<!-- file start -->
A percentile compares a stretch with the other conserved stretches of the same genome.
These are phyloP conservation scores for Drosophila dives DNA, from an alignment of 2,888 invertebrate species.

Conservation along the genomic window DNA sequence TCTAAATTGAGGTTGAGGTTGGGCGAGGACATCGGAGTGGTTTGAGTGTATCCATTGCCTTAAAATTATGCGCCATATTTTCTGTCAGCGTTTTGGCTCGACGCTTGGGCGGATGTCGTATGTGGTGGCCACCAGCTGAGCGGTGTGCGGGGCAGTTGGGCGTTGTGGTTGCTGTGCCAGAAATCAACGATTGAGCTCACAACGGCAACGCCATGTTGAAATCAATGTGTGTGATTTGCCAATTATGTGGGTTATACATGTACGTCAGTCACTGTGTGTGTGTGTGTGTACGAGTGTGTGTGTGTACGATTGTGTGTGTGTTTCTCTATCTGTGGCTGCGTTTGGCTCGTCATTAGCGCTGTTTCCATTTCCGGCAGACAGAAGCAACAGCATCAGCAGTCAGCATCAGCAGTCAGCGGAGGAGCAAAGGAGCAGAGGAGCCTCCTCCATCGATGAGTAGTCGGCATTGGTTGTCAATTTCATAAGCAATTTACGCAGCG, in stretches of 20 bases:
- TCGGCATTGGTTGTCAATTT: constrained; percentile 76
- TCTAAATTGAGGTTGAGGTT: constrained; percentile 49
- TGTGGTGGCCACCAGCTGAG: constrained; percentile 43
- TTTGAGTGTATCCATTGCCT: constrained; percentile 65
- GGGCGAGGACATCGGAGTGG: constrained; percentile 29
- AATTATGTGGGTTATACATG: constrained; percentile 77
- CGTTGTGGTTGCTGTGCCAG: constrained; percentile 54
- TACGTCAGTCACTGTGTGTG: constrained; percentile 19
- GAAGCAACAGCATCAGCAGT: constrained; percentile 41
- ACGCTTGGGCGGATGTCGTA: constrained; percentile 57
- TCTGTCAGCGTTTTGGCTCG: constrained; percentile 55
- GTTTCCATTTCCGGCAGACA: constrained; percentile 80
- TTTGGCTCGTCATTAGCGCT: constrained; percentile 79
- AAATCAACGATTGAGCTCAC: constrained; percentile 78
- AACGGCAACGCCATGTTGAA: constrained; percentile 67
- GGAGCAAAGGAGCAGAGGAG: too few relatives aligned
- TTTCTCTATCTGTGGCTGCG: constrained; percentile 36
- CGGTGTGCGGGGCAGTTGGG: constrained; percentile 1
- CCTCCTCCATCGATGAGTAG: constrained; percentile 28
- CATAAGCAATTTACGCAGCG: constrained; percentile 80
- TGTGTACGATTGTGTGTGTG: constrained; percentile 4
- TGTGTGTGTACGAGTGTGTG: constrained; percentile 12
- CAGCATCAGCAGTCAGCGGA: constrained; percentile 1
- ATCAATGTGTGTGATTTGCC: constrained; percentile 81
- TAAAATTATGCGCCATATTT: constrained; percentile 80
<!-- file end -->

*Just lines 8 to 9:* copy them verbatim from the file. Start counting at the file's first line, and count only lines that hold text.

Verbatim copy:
- GGGCGAGGACATCGGAGTGG: constrained; percentile 29
- AATTATGTGGGTTATACATG: constrained; percentile 77